You’d hardly expect a 23-year-old actor from Johnston to be familiar with a 1960s rock and roll band, but Ryan Boudreau was a little taken aback when he learned that so many of the songs that are still being played on radio were done by the Rascals.
“I knew some of the songs, but I wasn’t really aware of the group,” he said in an interview last Sunday. “Then I played one of the band members and heard the band live and I was amazed. These guys are all like 70 years old and they can really rock. They just sound so good for guys who played together 40 years ago.”
Those of us of a certain age have known the Rascals rocked since the mid-1960s, when “Good Lovin’” was a party anthem for part-time Bohemians who shed their shirts and ties and boogied on down to the go-go. We’d all bust out of our straight jobs, jump into jeans and do the countdown:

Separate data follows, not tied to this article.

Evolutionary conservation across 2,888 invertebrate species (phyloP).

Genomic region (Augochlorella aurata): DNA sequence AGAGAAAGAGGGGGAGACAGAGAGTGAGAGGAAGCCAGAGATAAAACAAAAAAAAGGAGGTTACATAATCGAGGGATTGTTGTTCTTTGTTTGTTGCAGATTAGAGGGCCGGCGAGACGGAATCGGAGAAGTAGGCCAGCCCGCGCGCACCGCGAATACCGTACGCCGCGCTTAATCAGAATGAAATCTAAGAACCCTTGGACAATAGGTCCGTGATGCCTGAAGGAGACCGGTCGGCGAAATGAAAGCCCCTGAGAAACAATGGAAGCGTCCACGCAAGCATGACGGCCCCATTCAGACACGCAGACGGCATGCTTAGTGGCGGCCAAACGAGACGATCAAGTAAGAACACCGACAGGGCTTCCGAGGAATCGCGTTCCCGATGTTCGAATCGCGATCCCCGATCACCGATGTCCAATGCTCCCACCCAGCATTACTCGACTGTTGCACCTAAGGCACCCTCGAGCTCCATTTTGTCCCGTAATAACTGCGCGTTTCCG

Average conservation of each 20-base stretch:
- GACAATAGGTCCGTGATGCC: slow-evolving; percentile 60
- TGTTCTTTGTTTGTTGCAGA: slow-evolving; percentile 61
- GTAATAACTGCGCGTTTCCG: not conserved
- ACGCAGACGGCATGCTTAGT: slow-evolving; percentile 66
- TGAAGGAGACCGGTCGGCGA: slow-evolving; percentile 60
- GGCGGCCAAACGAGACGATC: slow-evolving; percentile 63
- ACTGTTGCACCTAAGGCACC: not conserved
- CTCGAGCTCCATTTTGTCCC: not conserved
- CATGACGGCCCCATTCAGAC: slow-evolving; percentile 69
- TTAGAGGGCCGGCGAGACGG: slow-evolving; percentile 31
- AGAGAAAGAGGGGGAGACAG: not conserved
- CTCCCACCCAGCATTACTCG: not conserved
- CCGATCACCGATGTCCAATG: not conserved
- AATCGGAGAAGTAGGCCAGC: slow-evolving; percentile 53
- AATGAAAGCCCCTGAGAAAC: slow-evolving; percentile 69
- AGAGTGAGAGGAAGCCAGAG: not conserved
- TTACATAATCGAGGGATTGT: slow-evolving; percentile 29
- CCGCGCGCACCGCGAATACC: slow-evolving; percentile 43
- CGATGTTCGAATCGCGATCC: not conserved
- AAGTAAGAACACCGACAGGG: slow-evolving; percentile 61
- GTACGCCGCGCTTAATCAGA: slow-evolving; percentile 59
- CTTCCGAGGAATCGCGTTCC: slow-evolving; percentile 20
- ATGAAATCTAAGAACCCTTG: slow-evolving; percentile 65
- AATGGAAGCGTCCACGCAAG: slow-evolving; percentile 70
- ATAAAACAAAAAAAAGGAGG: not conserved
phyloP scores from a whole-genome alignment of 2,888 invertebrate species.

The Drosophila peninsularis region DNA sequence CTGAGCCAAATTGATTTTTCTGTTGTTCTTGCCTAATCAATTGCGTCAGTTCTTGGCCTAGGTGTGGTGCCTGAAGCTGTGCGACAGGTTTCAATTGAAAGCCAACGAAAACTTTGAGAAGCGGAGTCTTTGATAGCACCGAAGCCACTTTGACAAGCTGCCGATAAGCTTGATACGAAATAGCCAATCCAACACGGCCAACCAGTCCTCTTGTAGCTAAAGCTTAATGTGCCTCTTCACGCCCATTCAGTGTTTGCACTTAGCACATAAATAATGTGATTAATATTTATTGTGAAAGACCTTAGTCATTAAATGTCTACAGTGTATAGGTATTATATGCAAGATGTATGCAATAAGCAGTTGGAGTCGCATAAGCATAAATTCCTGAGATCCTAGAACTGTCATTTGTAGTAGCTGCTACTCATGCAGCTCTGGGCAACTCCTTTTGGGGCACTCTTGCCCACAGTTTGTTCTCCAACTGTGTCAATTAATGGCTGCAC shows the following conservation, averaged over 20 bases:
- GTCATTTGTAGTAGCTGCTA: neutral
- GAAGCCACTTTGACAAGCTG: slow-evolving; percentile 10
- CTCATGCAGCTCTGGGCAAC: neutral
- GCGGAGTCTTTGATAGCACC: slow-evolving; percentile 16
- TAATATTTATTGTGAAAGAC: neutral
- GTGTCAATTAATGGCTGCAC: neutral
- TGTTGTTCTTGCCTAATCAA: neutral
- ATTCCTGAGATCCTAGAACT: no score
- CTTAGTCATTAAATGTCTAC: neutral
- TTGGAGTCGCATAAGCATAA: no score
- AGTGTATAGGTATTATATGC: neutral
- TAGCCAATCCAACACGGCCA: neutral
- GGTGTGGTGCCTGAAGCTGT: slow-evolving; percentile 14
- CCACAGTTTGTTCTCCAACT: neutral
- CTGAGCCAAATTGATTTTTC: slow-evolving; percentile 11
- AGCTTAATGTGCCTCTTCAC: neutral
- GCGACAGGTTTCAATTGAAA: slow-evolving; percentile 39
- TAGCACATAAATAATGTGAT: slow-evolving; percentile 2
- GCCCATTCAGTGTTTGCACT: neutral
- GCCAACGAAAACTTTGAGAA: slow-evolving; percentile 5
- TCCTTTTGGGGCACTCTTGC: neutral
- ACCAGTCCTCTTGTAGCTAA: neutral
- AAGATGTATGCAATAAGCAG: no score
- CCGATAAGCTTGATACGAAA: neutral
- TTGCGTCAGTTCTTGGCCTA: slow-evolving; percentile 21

“One, two, three…Good lovin’…Good lovin’…Good lovin’” and the Rascals described their visit to the doctor and the simple prescription that good loving was all you need.
Of course, not all the drugs people were doing back then were prescribed by doctors and the Young Rascals, as they were called originally, never overtly advocated the use of drugs, but their songs like “Groovin’” and “It’s a Beautiful Morning” were the accompaniment for many a smoke-hazed pastoral excursion.
It being the 1960s, the Rascals acknowledge the counter culture ethics of freedom and liberty for all with their real anthem song, “People Got To Be Free.” The Rascals were doing what became known as “blue-eyed soul” music. It was unapologetically borrowed from some of the older rhythm and blues bands. “Good Lovin’” is one instance where the white band cover is considered by many to actually be better than the original version done by the Olympics.